Sandra Cavalieri is an Advisor to the Climate and Clean Air Coalition to Reduce Short-Lived Climate Pollutants (CCAC) hosted by the UN Environment Programme (UNEP). She is also an Associate at Ecologic Institute. She focuses on convening stakeholder dialogues to develop policy recommendations for Arctic environmental management. At Ecologic Institute, Ms. Cavalieri led the EU Arctic Footprint and Policy Assessment and projects on Transatlantic Policy Options for Supporting Adaptations in the Marine Arctic (TRANSFORM), Cooperation across the Atlantic for marine governance integration (CALAMAR), and Transforming Economies through Community (I-CITE) projects. Prior to joining Ecologic Institute, Ms. Cavalieri worked at The Nature Conservancy, where she collaborated with state and federal agencies to secure public funding for biodiversity and landscape conservation. She holds Master’s degrees in both Public Administration and Natural Resources Policy from North Carolina State University as well as a Bachelor’s degree in Religion and Environmental Science from Barnard College, Columbia University. As a student, she worked as a research assistant at the NASA Goddard Institute for Space Studies.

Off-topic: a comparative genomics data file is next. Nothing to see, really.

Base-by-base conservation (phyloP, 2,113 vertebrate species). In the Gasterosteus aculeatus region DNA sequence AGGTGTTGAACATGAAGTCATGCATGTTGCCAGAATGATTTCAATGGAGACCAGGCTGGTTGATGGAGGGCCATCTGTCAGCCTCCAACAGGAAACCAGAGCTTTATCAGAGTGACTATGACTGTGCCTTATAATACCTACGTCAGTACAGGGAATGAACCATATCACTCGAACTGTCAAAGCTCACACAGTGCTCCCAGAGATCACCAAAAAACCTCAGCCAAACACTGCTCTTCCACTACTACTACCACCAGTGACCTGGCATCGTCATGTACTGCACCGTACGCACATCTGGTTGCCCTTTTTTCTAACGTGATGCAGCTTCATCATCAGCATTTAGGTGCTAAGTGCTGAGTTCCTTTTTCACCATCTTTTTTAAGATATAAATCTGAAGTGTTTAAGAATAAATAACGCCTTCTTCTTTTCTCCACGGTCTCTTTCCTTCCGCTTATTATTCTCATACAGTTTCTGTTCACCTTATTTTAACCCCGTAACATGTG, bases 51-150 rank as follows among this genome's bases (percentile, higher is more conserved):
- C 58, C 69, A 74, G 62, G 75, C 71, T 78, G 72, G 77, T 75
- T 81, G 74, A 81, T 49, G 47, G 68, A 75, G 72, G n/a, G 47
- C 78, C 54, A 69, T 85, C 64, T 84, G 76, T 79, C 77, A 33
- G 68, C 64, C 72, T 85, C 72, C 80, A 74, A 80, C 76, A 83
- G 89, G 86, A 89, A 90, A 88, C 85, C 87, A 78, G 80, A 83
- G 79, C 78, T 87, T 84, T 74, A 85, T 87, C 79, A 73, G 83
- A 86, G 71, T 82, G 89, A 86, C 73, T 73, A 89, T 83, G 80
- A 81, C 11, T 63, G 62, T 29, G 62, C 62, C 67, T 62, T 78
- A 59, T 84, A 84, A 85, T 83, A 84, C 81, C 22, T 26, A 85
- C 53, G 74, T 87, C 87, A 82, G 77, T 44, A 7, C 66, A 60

Sanjay Chaturvedi

Professor of Political Science, Centre for the Study of Geopolitics, Panjab University

Sanjay Chaturvedi is a Professor of Political Science at the Centre for the Study of Geopolitics at Panjab University. His area of specialization is the theory and practice of geopolitics, with special reference to Polar Regions and the Indian Ocean Region. His current research focuses on climate change in the Indian Ocean Region and the Polar Regions. Dr. Chaturvedi is an Associate of Indo-Pacific Governance Research Centre at The Adelaide University, was a Fellow of the India-China Institute at the New School in New York, and was also a Visiting Senior Research Fellow at the Institute of Southeast Asian Studies in Singapore. He was awarded the Nehru Centenary British Fellowship, followed by a Leverhulme Trust Research Grant, to pursue his post-doctoral research at Scott Polar Research Institute from 1992 to 1995. Dr. Chaturvedi serves on the international editorial board of leading peer-review journals and is a member of the Core Group of Experts on Antarctica and Southern Ocean and a member of the Indian delegation to Antarctic Treaty Consultative.